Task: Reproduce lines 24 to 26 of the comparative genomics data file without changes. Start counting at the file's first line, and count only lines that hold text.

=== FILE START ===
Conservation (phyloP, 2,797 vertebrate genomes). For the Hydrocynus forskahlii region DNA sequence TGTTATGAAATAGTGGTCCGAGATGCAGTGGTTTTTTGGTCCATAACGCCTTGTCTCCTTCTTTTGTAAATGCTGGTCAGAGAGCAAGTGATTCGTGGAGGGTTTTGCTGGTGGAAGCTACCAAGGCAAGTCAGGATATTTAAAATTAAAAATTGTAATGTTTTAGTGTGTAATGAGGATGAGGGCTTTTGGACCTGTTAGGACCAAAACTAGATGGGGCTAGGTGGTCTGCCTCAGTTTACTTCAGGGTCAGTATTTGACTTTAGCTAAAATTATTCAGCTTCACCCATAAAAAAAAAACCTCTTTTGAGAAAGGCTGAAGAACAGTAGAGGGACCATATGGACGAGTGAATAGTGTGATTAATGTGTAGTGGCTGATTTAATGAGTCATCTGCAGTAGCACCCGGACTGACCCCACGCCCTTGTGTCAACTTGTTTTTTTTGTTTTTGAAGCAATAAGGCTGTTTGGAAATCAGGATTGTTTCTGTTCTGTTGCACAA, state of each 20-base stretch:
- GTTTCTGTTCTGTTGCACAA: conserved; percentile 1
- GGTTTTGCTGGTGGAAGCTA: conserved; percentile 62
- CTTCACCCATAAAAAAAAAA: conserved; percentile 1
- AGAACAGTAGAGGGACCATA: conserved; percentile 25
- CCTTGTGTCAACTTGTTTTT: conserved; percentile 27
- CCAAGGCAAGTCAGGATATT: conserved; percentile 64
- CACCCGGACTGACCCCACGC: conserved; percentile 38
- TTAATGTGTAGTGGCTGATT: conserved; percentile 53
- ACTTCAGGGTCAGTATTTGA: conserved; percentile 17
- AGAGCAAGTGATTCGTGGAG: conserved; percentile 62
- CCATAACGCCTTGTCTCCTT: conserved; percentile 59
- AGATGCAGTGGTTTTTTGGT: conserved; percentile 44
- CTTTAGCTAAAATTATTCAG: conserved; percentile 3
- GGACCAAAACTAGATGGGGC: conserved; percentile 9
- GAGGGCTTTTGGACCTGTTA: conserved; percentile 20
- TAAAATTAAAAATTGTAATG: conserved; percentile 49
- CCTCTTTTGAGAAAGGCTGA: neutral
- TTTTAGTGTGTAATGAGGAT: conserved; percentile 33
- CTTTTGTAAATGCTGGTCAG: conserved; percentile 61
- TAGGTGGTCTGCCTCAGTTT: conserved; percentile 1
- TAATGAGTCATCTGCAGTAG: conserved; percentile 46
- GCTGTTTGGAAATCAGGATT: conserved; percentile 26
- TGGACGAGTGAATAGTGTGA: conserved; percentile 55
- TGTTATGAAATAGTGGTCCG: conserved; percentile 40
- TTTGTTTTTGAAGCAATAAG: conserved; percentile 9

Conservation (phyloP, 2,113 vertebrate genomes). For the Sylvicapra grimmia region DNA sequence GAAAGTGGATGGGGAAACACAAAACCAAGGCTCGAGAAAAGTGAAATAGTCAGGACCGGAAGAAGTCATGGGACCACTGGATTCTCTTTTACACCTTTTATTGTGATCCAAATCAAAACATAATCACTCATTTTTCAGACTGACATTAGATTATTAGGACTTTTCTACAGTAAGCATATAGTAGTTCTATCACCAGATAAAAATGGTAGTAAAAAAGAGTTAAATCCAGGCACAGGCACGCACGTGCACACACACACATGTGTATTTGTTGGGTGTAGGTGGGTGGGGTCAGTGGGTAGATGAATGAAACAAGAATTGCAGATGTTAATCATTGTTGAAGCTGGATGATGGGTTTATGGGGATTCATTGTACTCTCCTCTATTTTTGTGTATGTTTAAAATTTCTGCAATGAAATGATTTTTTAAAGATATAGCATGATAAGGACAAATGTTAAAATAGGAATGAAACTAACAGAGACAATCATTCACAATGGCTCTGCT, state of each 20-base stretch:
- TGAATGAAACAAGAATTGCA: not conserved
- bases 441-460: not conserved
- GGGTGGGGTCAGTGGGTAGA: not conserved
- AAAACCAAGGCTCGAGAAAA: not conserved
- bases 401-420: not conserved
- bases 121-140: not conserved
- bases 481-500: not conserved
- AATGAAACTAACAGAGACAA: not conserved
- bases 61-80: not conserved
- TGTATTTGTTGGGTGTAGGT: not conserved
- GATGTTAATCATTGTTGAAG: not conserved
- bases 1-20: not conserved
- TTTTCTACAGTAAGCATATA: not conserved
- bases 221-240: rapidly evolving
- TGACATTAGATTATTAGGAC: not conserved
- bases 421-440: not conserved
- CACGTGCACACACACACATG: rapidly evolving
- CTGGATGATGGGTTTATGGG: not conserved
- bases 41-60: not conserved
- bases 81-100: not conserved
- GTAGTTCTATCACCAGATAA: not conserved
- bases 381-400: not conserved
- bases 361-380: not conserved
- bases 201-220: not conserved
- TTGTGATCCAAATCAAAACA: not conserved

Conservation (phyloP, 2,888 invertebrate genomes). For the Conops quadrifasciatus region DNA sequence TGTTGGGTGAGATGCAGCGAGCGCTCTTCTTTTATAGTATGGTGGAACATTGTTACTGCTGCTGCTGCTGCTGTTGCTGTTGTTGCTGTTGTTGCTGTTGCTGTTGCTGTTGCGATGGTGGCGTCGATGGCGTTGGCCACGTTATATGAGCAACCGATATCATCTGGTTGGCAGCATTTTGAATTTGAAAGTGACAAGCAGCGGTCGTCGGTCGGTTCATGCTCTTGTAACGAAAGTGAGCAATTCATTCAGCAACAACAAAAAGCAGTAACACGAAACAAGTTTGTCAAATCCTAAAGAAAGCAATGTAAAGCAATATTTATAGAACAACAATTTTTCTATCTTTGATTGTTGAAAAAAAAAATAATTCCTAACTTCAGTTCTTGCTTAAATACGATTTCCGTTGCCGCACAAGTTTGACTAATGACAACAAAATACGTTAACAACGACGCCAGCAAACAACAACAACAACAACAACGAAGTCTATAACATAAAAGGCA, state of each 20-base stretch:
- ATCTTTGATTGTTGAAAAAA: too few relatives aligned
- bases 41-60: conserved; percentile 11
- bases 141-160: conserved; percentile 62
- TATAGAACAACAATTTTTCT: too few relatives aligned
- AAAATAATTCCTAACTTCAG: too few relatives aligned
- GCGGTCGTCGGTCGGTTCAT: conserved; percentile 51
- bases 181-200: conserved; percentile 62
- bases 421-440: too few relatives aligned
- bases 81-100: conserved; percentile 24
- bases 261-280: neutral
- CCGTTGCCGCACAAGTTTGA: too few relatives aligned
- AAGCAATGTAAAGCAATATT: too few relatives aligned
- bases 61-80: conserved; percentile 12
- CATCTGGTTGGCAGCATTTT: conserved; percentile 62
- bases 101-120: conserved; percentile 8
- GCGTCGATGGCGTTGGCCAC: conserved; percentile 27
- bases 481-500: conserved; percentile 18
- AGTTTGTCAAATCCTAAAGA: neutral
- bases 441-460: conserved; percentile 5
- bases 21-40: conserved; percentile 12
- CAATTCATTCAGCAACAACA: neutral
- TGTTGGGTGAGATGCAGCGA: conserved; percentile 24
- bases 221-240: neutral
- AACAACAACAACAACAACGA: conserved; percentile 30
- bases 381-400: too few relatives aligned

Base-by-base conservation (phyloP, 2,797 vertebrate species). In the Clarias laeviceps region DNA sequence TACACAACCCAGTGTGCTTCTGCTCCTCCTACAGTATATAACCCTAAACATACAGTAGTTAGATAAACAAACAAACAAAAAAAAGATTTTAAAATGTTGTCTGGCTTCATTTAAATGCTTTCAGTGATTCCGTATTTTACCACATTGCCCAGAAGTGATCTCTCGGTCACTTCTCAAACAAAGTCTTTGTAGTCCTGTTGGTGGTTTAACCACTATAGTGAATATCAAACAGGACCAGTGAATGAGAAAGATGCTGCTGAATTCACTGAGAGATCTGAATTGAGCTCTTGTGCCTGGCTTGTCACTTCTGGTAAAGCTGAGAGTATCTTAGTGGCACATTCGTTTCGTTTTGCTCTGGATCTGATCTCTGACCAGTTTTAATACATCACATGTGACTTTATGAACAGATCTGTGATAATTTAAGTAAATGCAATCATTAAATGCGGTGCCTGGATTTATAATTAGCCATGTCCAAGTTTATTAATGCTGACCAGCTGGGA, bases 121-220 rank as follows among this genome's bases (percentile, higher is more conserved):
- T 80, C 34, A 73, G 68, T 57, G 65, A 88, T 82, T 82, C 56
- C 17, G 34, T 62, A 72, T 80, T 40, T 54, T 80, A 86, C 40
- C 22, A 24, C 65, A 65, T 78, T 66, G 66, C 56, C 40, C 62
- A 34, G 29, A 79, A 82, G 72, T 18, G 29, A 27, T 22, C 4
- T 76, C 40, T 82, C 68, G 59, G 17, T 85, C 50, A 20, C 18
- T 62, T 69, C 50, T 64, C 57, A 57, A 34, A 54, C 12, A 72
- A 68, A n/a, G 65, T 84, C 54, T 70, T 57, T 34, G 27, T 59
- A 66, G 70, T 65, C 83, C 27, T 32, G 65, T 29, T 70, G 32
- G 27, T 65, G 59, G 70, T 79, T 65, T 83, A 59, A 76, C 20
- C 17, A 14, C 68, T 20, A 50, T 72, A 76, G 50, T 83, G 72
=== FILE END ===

- TGGACGAGTGAATAGTGTGA: conserved; percentile 55
- TGTTATGAAATAGTGGTCCG: conserved; percentile 40
- TTTGTTTTTGAAGCAATAAG: conserved; percentile 9